The DNR is seeking approval to develop rules on PFAS pollution. Here’s why that matters.

Water Tower in Marinette from above
, By Carly Michiels

Next week, the Department of Natural Resources will go before the Natural Resources Board, a citizen panel that oversees the agency, to seek approval to develop new groundwater, drinking, and surface water standards for the class of chemicals called PFAS. PFAS have been found contaminating private and municipal wells around Wisconsin.

PFAS have long been used in products such as Teflon, food packaging, rain-resistant clothing, and firefighting foam. However, the properties that make them effective make them difficult to remove once introduced to the environment. PFAS are persistent and bioaccumulate in the environment – meaning they do not break down easily, can move quickly, and build up over time in the environment and our bodies. Because of these unique properties, PFAS are known as “forever chemicals.”

While the research is still developing, we know there is an adverse impact on public health posing risks to some of our most vulnerable populations. PFAS exposure has been linked to a variety of major health issues, including certain cancers, thyroid and liver disease, birth defects, and fertility issues in women.

Many communities around Wisconsin have dealt with drinking water pollution from PFAS. Perhaps most known are the communities of Marinette and Peshtigo, where local residents have seen their private well water contaminated by PFAS from firefighting foam that has been leaching from a nearby firefighting training facility for years. One source of drinking water in Marinette tested above 1,900 ppt, which is 95 times higher than the proposed state public health standard.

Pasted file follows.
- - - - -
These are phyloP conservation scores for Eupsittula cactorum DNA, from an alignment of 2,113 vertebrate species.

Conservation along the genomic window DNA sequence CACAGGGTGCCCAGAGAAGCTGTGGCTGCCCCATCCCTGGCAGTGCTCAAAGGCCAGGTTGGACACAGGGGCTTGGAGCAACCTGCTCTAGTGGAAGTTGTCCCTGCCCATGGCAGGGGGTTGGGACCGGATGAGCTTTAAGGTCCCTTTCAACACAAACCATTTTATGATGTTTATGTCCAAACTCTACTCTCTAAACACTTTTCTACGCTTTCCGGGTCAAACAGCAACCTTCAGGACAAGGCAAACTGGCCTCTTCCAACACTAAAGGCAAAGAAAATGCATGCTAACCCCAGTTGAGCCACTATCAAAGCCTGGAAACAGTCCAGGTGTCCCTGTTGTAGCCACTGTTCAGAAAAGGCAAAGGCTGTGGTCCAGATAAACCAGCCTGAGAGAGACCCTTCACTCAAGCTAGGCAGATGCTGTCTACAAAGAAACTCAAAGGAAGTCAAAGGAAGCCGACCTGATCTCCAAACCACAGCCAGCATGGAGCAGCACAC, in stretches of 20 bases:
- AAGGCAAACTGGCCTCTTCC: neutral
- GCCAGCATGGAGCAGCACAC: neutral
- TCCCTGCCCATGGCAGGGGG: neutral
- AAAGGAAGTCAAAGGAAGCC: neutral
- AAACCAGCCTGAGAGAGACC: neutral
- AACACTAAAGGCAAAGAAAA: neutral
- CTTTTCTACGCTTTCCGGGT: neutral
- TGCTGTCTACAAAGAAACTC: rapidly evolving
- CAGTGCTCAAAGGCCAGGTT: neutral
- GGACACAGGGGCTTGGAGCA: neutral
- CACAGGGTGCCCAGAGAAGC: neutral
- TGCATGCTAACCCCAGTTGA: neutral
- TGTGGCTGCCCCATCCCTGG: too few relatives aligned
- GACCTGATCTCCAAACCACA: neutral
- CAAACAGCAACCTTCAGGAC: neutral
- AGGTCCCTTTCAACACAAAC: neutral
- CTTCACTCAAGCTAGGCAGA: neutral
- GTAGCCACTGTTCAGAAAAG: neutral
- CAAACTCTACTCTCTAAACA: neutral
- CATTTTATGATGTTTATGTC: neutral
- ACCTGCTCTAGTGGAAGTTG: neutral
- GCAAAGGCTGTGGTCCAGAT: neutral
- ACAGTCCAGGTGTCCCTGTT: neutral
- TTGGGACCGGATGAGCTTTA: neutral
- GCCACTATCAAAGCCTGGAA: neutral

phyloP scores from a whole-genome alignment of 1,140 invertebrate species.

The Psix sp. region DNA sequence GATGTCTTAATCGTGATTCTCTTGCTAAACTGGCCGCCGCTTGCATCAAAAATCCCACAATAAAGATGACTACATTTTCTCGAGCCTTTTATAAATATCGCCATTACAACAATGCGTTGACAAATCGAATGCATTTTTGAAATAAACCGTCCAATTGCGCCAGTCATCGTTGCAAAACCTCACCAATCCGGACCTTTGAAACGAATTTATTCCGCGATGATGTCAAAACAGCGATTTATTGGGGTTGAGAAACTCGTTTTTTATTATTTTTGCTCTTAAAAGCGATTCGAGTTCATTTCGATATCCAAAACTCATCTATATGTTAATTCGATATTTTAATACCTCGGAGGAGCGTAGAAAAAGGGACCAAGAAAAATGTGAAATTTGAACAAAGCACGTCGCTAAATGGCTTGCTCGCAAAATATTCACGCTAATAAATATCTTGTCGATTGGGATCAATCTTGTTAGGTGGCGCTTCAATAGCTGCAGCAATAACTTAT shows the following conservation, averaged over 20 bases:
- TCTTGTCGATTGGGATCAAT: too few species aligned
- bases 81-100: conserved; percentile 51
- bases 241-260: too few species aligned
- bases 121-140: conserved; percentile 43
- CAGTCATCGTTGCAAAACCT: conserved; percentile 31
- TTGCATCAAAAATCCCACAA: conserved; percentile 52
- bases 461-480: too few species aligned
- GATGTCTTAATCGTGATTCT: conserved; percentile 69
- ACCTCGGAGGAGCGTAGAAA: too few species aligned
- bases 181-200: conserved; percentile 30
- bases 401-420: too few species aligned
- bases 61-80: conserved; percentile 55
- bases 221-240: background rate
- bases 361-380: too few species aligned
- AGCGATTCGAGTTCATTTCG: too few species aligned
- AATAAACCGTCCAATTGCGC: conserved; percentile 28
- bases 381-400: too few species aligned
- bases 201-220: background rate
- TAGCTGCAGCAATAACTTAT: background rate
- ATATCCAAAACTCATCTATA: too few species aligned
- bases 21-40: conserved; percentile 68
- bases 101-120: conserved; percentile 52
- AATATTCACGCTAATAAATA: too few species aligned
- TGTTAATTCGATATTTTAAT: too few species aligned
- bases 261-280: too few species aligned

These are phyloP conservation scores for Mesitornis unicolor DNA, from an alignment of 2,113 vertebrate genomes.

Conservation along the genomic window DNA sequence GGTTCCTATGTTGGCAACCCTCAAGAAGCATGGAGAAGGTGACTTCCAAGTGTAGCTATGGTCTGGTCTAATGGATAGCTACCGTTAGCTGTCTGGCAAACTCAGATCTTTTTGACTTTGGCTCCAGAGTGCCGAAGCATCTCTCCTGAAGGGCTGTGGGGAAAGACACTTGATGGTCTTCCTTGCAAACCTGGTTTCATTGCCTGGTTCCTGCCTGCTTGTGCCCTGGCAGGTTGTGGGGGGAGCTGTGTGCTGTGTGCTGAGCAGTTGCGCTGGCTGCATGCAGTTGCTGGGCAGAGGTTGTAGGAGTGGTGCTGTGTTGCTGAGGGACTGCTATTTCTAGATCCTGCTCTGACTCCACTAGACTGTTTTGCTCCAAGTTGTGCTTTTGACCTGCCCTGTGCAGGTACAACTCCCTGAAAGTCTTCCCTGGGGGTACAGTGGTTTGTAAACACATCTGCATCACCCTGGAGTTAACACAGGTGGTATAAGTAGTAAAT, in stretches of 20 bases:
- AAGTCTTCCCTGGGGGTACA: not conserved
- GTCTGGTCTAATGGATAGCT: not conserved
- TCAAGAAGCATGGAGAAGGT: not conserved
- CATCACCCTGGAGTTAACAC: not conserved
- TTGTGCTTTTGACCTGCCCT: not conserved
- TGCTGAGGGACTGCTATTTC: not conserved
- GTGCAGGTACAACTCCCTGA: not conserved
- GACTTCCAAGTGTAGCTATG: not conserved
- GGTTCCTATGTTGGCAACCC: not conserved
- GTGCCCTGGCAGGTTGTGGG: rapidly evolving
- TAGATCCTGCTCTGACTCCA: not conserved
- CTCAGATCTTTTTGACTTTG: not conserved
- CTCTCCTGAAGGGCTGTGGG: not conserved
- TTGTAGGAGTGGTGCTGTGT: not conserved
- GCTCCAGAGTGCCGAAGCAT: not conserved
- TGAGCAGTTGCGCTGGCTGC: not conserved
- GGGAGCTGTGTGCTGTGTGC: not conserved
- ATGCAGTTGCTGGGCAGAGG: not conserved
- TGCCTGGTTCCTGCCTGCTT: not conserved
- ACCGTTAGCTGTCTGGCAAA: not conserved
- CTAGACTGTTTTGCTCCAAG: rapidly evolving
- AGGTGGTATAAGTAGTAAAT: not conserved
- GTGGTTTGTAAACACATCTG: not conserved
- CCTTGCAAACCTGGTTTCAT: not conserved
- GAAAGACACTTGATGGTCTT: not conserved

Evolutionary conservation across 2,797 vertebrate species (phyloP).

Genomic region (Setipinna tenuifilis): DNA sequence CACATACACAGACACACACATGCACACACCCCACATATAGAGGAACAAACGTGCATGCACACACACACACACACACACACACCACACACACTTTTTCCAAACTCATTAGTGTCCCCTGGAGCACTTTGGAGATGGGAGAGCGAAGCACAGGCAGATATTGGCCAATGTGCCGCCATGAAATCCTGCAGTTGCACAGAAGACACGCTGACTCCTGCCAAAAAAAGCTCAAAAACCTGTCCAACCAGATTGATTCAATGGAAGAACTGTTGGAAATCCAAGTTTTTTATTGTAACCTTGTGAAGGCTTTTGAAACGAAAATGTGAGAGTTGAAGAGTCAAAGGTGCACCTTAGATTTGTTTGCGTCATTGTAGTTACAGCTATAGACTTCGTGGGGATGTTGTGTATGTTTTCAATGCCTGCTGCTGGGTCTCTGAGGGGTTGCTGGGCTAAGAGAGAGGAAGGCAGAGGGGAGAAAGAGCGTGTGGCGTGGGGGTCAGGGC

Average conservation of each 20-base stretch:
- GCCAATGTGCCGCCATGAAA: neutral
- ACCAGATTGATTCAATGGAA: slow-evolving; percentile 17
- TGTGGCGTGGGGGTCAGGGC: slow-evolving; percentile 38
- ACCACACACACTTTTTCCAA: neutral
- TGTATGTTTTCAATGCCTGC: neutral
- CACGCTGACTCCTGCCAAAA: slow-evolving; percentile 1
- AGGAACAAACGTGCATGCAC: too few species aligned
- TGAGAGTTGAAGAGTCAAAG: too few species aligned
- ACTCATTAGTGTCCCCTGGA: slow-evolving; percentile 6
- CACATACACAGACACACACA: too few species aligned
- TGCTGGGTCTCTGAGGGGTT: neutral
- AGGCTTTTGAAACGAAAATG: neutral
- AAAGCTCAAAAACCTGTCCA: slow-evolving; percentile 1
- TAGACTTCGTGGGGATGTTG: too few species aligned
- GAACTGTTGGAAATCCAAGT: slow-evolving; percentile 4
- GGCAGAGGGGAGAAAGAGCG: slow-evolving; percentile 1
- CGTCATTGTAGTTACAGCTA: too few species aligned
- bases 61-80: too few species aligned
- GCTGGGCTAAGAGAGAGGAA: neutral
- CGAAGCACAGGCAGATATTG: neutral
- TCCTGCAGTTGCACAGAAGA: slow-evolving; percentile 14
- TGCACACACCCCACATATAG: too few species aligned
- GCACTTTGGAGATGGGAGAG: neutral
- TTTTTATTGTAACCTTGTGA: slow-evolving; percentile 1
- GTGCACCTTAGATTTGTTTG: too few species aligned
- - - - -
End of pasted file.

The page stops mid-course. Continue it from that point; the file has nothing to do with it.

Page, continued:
In the last year, we learned of PFAS contamination in other communities around the Wisconsin, including Milwaukee, La Crosse, and Rhinelander.

Despite the evidence linking PFAS pollution to major health risks, this class of chemicals is currently unregulated by the federal  environmental protection agency. That means that communities and residents struggling to figure out what to do about PFAS pollution have little recourse available to ensure they have clean drinking water.

State legislators have also been looking at policies to help protect water and people from PFAS pollution. While there are a couple proposals circulating the halls of the Capitol, lawmakers are working to develop action on PFAS pollution through policy. Of the different proposals, none have yet to pass either house of the legislature.

That’s where the DNR comes in. Knowing that the federal government has failed to act to provide relief for PFAS pollution—and to prevent future contamination—Gov. Tony Evers made it a priority for the DNR in 2019 to tackle the problem of PFAS pollution.

The process for developing new state protections takes time—as much as 30 months from start to finish. This approval that DNR needs from the Natural Resources Board is the first major step in this lengthy process. If DNR gets the approval it needs, it puts the state on the path to getting to the end result of state protections from PFAS pollution we desperately need.

This is why the Natural Resources Board vote on January 22nd is so important. It has the chance to set DNR on a course for defending public health and protecting our water resources from this insidious chemical by bringing together stakeholders to start working towards real, concrete solutions to tackle PFAS pollution. While other actions have yet to seriously start (at federal level) and are ongoing (by state legislators), this effort by the DNR is our best current option for providing people around Wisconsin with help for making sure their drinking water is PFAS free.

You can help make sure DNR gets the approval they need to develop statewide protections from PFAS pollution by writing a comment to the Natural Resources Board before Friday, January 17 encouraging them approve DNR’s efforts to protect Wisconsin residents from PFAS pollution.